From time to time, a client presents me with a scenario which
involves careful consideration of the impact of the alleged actions
of an employee in their personal time on the workplace, and what
action if any, my client, the employer, can take.
Let me explain... Have you ever had an employee that has been
charged with speeding? Drink driving? Assault? Domestic violence?
Or even murder?
In those circumstances have you been unsure of what, if any
action, you as the employer can/should take?
This sort of situation is often tricky to navigate but generally
speaking it's important to:
Consider whether the alleged offence directly impacts on the
employee's performance of the role you have actually employed
them to perform. By way of example, if an employee is a truck
driver who is charged and then convicted of a speeding offence
which leads to their licence being disqualified for a specified
period – that employee, in light of the disqualification, is
now unable to fulfil the inherent requirements of his/her role.
Accordingly, an employer in those circumstances has legitimate
grounds to bring about the end of his/her employment. If however,
the employee has an office role – the disqualification of
his/her licence should have no real impact on the performance of
his/her role and therefore would ordinarily not provide a valid
basis for terminating employment.
Acknowledge the difference between a person who has been
"charged" with an offence and a person who has been
"convicted" of an offence. If a person has been charged,
they haven't had an opportunity to appear in court and defend
their position. Further, a person can be charged but ultimately not
convicted so any attempt to take action against an employee in
those circumstances, for example, terminating their employment,
could be viewed as premature and therefore unreasonable.
An unfair dismissal case, Death v Milly Hill Pty Ltd  FWC
6422, dealt with this issue. In that case the employee was an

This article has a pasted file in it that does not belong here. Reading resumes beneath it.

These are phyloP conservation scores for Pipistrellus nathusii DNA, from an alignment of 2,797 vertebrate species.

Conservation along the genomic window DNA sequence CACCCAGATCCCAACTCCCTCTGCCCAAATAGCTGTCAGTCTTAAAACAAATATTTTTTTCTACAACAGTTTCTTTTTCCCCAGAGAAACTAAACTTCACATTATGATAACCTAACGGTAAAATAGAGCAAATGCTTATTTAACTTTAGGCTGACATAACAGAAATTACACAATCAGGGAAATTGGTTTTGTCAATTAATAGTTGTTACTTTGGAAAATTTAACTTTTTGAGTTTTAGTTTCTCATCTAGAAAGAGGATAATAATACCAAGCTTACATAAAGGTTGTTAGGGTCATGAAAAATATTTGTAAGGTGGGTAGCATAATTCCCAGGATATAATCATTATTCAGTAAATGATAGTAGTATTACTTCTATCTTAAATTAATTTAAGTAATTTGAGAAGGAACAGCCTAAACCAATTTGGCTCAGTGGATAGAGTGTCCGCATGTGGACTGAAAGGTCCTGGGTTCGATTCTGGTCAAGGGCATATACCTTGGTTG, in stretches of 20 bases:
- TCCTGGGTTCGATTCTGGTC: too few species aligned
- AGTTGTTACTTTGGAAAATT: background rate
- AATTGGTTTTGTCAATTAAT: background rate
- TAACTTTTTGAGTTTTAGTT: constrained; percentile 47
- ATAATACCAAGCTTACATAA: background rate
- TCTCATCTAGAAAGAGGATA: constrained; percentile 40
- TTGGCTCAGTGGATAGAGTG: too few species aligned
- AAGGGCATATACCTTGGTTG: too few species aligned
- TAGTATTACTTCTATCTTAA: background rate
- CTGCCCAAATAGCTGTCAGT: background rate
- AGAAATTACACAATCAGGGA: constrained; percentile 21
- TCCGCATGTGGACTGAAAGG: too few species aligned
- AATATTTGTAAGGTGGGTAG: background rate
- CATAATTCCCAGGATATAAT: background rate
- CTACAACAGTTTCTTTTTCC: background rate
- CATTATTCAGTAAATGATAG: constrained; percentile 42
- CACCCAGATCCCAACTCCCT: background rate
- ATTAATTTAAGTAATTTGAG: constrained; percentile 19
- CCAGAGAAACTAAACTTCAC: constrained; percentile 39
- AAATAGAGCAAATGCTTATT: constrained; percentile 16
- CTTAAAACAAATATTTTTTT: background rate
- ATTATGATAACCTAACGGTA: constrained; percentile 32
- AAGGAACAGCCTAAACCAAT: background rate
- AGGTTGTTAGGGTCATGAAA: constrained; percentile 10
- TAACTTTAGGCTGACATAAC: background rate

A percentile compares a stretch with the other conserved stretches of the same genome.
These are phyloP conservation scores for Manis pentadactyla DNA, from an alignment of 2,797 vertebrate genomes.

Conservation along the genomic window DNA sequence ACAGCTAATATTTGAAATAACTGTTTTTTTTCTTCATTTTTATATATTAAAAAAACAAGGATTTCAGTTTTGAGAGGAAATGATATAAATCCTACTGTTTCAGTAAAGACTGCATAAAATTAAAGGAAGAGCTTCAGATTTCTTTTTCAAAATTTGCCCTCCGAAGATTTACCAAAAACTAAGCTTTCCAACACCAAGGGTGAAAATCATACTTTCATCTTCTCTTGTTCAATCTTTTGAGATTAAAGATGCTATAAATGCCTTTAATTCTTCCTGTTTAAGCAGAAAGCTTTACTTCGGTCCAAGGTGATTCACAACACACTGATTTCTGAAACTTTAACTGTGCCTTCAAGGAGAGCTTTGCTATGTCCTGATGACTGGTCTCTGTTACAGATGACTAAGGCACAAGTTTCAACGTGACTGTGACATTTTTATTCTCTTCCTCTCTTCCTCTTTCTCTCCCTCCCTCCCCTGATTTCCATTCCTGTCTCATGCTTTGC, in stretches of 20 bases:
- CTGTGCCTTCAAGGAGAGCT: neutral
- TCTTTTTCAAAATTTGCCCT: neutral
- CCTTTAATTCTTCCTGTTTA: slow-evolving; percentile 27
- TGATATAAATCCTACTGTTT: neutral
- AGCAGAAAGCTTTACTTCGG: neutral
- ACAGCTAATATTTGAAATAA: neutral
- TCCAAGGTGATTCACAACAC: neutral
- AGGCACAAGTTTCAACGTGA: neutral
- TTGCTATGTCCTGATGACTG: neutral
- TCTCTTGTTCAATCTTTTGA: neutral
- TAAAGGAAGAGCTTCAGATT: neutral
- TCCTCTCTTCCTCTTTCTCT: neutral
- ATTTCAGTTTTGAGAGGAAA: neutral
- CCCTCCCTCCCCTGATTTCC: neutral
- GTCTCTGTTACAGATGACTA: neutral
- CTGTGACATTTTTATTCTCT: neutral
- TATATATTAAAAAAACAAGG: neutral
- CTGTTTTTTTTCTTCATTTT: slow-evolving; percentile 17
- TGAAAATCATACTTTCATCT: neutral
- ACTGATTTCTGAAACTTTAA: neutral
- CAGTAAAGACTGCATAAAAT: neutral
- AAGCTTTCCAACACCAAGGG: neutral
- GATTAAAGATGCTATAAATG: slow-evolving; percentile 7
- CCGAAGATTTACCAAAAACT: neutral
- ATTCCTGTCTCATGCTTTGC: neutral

apprentice butcher who was dismissed by his employer after being
charged with being an accessory after the fact to murder.
The employer claimed that:
Other employees would resign if they were required to work with
the employee and that the customers would boycott the store
The dismissal was consistent with the Small Business Fair
Dismissal Code (relevant to small business with less than 15
employees) because the employee had engaged in conduct causing
serious and imminent risk to the reputation, viability or
profitability of the business.
The Commission held that:
The dismissal wasn't consistent with the Code, no
reasonable investigation was conducted by the employer, and that
there should be no presumption that a criminal conviction (or the
possibility thereof) alone is a valid reason for termination
In the circumstances, that is, given the shop's location (a
small country town) and the fact that the employee was the only
named offender in the media, there was in fact a valid reason for
the dismissal. However, the process of the dismissal was deficient
and the employee was not afforded procedural fairness –
accordingly the dismissal was unfair and the employer was ordered
provide compensation to the tune of six weeks wages.
The content of this article is intended to provide a general
guide to the subject matter. Specialist advice should be sought
about your specific circumstances.
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An employee that refused a reasonable offer of settlement was ordered by the FWC to pay his ex-employer's legal costs.
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